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Local women's rights advocates, sexual assault victims applaud shifting power dynamics of "Me too" movement

Brandon Paykamian • Nov 4, 2017 at 11:58 PM

In the wake of a flood of allegations against prominent men in the upper echelons of American society, like Harvey Weinstein, Ben Affleck, James Toback, Kevin Spacey and former president George H.W. Bush, more and more victims of sexual violence have felt compelled to come forward with their experiences.

Before Hollywood mogul Harvey Weinstein was ousted from the movie production company he co-owned after dozens of allegations of sexual assault and harassment, millions of victims of sexual violence went public with their experiences, posting “me too” on Twitter and Facebook as a gesture of solidarity with other survivors of sexual abuse.

Ruth Taylor Read, chairwoman of Women Matter Northeast Tennessee, said society still has a long way to go toward curbing sexual violence perpetrated by men.

Read believes the assault and harassment revealed by recent scandals involving powerful men allowed because of the power dynamics of society, specifically the under-representation of women in positions of power in the private and public sector.

This lack of representation and proportional power, Read said, contributes to patriarchal violence in general. Luckily, she said, more and more women and other victims of sexual violence are gaining the courage to speak out.

“I do think they’re being believed more. It’s a positive change,” Read said. “Of course, it isn’t as quick as it needs to be, but things are changing.

“We are slowly changing the pendulum swing to where women are feeling more comfortable coming forward. Until recently, this society has always shamed women for coming forward.”

Assistant District Attorney Erin McArdle said cases involving allegations of sexual abuse are often difficult to prosecute. Even when victims do come forward, she said “not every case comes with forensic evidence or DNA.”

She reviews between five and 10 sexual assault cases a month.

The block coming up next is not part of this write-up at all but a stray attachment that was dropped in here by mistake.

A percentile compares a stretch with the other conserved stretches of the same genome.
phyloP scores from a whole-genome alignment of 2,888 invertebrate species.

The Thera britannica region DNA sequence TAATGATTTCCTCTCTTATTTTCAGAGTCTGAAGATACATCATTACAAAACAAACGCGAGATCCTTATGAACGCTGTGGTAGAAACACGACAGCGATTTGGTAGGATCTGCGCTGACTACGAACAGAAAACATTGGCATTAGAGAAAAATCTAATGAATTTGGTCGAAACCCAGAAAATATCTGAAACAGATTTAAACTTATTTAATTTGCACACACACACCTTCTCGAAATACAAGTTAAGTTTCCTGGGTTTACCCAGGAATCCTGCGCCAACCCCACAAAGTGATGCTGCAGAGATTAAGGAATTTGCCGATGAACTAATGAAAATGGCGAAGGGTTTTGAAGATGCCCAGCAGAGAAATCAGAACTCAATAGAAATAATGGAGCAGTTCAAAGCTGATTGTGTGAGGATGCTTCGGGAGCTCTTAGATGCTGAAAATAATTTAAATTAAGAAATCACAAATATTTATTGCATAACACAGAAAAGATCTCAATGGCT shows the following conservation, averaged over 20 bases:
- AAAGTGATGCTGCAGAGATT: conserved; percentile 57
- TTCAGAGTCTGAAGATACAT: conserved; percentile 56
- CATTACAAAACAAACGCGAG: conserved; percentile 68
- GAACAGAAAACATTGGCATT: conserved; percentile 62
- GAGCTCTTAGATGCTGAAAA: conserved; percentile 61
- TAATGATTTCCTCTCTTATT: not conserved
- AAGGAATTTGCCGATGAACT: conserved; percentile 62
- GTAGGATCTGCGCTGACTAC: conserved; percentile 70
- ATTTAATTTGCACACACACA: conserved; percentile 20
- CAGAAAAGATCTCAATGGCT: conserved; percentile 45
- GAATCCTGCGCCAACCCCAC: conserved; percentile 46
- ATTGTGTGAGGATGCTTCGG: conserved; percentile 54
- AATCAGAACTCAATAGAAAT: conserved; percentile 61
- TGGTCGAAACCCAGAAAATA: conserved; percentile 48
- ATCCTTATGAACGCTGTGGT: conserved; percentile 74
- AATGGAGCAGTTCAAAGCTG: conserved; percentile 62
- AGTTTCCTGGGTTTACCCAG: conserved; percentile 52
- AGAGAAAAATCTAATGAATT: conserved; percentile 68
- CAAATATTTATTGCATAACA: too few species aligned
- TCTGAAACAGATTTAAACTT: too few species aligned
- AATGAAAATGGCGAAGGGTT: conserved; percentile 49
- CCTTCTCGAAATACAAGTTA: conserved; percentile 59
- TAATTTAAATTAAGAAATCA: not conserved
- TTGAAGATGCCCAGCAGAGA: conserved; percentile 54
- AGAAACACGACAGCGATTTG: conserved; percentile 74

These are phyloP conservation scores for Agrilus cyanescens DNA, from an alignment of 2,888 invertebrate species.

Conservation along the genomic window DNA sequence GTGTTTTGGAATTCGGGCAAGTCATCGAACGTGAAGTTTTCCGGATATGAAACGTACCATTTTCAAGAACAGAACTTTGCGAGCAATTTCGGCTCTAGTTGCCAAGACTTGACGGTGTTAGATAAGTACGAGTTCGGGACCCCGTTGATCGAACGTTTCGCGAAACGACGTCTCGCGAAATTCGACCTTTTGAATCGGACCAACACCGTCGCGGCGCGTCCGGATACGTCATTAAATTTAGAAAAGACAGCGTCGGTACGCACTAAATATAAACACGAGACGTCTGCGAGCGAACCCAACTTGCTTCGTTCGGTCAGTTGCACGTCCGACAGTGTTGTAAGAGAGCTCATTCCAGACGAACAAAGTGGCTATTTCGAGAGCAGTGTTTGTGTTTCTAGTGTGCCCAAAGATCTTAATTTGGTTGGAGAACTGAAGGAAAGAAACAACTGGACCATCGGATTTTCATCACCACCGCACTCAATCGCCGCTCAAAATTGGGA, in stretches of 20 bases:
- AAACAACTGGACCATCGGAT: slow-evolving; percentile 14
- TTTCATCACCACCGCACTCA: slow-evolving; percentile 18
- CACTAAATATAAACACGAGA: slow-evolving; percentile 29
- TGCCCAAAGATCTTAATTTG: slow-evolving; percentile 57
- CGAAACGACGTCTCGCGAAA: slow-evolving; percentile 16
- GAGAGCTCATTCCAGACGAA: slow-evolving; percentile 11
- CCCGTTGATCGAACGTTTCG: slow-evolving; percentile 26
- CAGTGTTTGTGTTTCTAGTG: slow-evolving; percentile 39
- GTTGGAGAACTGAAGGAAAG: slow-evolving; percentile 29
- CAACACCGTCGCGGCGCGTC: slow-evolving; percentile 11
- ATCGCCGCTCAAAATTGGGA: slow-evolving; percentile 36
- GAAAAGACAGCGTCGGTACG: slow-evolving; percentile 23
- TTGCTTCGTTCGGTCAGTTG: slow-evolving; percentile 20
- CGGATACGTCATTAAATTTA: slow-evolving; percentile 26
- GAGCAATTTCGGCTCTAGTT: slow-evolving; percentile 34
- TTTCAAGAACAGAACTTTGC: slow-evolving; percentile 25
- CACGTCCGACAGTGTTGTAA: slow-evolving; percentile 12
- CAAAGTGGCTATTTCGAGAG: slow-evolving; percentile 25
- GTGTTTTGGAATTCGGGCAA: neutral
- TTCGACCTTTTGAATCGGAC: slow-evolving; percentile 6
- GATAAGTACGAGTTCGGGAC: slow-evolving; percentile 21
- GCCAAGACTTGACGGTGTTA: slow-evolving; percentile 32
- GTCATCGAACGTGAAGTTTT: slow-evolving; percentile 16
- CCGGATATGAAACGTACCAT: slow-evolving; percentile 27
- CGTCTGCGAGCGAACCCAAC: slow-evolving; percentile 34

“If we have any evidence to corroborate the victim's story, that definitely helps. But a lot of times, it is a ‘he said, she said’ thing, and you’re trying to get information from a case that happened years ago,” McArdle said. “It becomes a credibility issue for the jury and judge to try. By the time many of them do disclose, it’s too late to get any evidence.”

Though many offenders are never charged and convicted in criminal court, Read said it was still relieving to see that Weinstein was fired and Kevin Spacey lost his role on the hit show “House of Cards” after similar allegations emerged, though in Spacey’s case, it was young gay men and boys accusing him of improper behavior.

“The more we see this come to light, the more we will see of this type of response,” Read said.

Still, she said many women who come forward about sexual assault are not believed due to the prevalence of “misogyny and victim blaming” that she said is often internalized by other women.

“I often notice the hesitation on the part of other women to accept the truth, and it saddens me when I see a woman diminish the stories of survivors,” she said.

She cited that the allegations against Spacey by one man were almost immediately believed, while dozens of allegations against Bill Cosby were questioned by many for months.

“We let Bill Cosby wander the streets, and he’s even on tour now,” Read said. “Because he was powerful, and his victims were women.”

As an advocate for victims of sexual assault at East Tennessee State University, Read said she’s heard many shocking revelations from women about their experiences with sexual assault.

A report by the TBI released in March said that in 2016, four forcible sexual assaults were reported at East Tennessee State University, with two being labeled as “cleared.” But because of the disbelief that many still face when coming forward, Read said most do not take legal action at all, which makes the statistics skewed.

Sexual violence is also a problem in high schools, and much like the recent cases involving wealthy, prominent figures like Weinstein, power dynamics often play a role in a lot of these cases, according to local woman Anna.

To protect her anonymity in light of the sensitive issue of sexual abuse, Anna will only be referred to using her first name.

While dating a boy in high school whose father was a police officer, she said she broke off the relationship after noticing a pattern of psychological abuse. This eventually turned into stalking and then sexual abuse when he showed up at her house one night.

Anna said her abuser often bragged about what he was able to get away with as the son of a high-ranking member of law enforcement.

“He laughed and said, ‘What are you going to do about it?’ He proceeded to do what he wanted,” she said of the assault. “I was crying. He knew I didn’t want to do that but he did anyway, and he was right. What was I going to do, call the cops?

“After that happened, he continued to harass me. He would come to my house and Silly String my car in the middle of the night as a power move. He would just randomly text me and talk down to me and say things like, ‘Haha, I (expletive) you.’”

Read said statistics show that perpetrators such as the one in this case — and the people implicated in the flood of public allegations in national media — are likely to be repeat offenders.

For every 120 sex offenders, there are 1,225 victims, and on average, these offenders are likely to commit at least six acts of sexual violence.

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